Supreme Court to rule on whether US has right to data stored overseas
Microsoft's Irish data centre spat asks: How far should an American warrant go?
The US Supreme Court has agreed to hear a dispute over whether Microsoft should release personal emails stored in Ireland to America's federal government.
In 2014, the US Department of Justice took Microsoft to court because the software giant refused to give up emails stored on its data centres in Ireland, which would ordinarily be accessible under the 1986 Electronic Communications Privacy Act (ECPA). Redmond argued that a US warrant for the private data does not extend beyond America's borders.
A district court in New York originally ruled in favour of the DoJ. However, in a landmark appeals court ruling last year, justices overturned the lower court's decision and sided with Redmond – concluding that the DoJ would need a warrant in Ireland.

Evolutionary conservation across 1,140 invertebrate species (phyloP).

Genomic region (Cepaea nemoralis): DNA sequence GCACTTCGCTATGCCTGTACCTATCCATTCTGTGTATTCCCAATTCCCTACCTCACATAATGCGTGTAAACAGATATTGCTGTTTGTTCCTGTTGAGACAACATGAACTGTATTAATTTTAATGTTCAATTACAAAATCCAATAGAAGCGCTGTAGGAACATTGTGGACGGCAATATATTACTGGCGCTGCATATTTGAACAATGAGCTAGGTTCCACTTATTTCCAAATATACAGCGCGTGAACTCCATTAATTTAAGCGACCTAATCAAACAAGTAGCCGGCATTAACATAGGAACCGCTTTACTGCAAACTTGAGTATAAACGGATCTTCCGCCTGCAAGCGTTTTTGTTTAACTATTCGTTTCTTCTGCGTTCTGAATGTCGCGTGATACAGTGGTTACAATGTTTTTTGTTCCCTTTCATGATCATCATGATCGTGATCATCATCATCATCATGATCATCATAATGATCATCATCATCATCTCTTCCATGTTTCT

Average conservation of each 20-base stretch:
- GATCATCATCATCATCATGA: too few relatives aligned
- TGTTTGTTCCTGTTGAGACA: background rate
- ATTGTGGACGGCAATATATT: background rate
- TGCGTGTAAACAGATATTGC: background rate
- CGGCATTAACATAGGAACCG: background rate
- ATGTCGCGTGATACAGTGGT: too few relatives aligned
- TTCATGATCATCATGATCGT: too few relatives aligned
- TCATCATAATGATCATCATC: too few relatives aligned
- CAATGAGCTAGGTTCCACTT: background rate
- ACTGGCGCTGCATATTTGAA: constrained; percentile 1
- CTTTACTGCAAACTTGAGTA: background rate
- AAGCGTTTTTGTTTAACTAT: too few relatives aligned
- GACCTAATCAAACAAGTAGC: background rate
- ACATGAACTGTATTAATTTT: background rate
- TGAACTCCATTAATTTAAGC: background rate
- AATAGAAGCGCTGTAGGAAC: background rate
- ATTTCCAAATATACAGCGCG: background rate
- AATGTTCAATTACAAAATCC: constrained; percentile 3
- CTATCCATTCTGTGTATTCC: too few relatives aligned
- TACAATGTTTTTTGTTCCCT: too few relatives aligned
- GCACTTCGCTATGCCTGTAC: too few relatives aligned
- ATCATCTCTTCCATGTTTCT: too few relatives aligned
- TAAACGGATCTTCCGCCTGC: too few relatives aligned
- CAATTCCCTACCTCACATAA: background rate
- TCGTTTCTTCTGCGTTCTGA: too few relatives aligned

In June, the DoJ appealed the decision to the Supreme Court, which has now accepted it.
The DoJ has argued that it should have a right to access data stored abroad in order to protect against national security threats, while Microsoft viewed this approach as reaching too far and with ramifications for reciprocal rulings with other countries.
"We will continue to press our case in court that the Electronic Communications Privacy Act (ECPA) – a law enacted decades before there was such a thing as cloud computing – was never intended to reach within other countries' borders," Microsoft's legal whizz Brad Smith wrote in a blog post today.
A source familiar with the matter said that a hearing date had not been set, but it would likely take place around late February or early March.
Congress has already been evaluating the law surrounding seizing cloud data.
As Smith put it: "This is an important case that people around the world will watch." ®